What do the Common Core and Core Knowledge have in common?

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With the Common Core standards now being implemented in most states, and the Common Core assessments not far behind, states and districts should be very interested in some new findings from New York City.  In a nutshell, second graders who were taught using the Core Knowledge Language Arts (CKLA) curriculum significantly outperformed demographically similar students in other schools on not just a battery of reading tests, but also on science and social studies tests.

Core Knowledge founder and guru E.D. Hirsch (a member of NCTQ's advisory board) has maintained for years that reading more non-fiction is essential to student success. The CKLA provides explicit instruction in decoding (key to the elementary reading standard in our national review of teacher preparation programs) but also leverages oral comprehension skills through non-fiction read alouds, to build the background knowledge and vocabulary essential for later reading comprehension.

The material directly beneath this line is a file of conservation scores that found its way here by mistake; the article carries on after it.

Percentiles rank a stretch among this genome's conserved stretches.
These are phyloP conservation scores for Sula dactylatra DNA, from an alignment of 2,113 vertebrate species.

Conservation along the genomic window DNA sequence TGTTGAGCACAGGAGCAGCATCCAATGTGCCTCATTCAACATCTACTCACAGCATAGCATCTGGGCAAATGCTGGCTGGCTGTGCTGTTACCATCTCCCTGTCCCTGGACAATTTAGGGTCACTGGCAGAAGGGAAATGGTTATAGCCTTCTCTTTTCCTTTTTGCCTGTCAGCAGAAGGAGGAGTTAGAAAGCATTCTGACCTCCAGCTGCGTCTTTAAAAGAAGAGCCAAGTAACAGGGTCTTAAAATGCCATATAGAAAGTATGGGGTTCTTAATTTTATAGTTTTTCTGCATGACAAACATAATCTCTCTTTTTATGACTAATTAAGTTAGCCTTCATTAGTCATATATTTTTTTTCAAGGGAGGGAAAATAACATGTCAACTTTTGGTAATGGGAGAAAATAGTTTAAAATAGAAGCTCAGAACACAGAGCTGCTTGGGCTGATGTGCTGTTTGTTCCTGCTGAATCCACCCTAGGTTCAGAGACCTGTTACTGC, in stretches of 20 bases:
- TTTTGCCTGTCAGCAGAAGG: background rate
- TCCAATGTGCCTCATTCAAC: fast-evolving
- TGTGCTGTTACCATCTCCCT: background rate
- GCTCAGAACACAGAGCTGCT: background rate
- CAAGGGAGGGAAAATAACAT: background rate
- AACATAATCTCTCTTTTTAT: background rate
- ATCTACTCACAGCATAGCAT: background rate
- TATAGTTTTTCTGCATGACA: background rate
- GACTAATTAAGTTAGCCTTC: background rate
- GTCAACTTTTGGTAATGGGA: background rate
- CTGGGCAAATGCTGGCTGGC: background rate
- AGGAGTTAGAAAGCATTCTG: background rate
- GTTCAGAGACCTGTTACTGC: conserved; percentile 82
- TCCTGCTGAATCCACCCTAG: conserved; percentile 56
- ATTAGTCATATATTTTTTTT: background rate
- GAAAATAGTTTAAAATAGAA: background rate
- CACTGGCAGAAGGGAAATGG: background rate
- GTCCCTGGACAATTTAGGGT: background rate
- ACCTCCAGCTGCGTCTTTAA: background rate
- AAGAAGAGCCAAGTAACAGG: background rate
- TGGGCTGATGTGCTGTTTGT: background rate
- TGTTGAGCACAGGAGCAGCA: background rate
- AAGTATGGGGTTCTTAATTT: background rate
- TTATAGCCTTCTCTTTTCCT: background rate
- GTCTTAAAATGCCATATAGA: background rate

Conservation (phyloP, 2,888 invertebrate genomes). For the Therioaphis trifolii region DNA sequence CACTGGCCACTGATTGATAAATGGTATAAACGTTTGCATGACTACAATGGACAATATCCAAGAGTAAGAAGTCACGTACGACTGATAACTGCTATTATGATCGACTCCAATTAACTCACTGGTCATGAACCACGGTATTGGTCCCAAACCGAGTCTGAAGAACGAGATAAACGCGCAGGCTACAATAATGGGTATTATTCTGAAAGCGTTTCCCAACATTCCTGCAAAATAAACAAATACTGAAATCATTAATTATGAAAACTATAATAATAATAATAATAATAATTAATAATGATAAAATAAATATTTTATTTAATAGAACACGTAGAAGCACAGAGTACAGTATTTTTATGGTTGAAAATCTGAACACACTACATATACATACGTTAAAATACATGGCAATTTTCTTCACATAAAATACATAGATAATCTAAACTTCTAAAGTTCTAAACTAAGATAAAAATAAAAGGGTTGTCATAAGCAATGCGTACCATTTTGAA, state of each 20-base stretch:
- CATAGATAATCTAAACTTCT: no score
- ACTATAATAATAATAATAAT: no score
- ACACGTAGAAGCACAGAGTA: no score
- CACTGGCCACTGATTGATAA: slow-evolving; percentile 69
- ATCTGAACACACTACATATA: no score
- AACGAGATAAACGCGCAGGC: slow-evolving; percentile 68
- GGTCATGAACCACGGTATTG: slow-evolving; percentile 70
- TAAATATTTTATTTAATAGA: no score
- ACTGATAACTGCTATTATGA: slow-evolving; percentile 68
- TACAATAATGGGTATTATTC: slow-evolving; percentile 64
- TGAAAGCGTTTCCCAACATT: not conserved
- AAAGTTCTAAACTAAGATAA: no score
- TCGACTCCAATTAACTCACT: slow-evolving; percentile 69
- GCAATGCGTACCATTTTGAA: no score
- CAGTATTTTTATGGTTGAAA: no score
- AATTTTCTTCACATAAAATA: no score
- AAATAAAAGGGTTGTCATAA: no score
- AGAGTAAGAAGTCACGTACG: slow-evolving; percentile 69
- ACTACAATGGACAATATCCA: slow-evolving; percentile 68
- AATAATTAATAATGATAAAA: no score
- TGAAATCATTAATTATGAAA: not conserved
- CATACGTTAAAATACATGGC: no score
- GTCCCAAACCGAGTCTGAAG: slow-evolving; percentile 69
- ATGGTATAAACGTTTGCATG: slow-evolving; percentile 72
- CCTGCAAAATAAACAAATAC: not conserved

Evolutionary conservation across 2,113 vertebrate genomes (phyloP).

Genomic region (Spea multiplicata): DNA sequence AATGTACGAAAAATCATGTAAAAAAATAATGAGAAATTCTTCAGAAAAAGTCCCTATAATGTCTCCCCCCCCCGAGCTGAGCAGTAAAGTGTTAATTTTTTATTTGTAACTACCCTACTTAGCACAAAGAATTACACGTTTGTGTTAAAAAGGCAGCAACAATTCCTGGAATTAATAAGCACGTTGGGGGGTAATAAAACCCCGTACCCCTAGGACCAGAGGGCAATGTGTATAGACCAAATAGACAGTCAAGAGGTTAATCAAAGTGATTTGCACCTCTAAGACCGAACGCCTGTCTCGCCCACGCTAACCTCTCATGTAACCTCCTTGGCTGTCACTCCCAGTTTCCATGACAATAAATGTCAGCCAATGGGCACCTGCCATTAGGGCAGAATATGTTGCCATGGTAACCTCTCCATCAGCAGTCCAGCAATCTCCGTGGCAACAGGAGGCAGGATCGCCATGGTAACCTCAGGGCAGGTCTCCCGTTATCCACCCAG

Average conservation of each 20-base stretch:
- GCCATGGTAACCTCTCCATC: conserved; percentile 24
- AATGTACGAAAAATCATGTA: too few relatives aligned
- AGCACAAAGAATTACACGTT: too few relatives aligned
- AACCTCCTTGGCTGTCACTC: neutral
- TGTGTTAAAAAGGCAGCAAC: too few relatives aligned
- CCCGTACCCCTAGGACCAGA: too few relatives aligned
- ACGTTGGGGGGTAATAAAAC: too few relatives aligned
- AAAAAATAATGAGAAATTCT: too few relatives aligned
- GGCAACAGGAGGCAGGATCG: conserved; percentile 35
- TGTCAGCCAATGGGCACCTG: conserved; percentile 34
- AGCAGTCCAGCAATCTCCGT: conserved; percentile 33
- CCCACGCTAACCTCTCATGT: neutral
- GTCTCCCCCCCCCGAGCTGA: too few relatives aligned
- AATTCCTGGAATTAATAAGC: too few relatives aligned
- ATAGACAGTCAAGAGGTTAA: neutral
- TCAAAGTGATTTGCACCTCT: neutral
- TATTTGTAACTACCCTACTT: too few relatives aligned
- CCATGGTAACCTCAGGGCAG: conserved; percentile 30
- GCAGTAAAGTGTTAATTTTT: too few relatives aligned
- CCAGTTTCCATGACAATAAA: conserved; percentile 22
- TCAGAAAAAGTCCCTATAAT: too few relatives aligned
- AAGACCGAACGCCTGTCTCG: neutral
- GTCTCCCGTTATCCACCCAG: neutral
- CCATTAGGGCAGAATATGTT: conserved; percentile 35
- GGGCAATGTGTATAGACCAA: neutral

Interestingly, while gains were made across all starting ability levels, the most significant gains (compared to peers in other schools) were made by students who were most recently enrolled—and consequently the furthest behind. Further, those who had been in the program for all three years had the highest levels of performance across the students receiving the curriculum. And not surprisingly, gains were strongly related to fidelity of implementation.

The evaluation will continue next year, the first time these students will encounter a state test: the third grade New York State English Language Arts assessment.

Several supporters of the the city's balanced literacy program are quite dismissive, but considering that nearly every curriculum out there has an "Aligned with the Common Core" sticker slapped on it, these findings demand attention.

—Rob Rickenbrode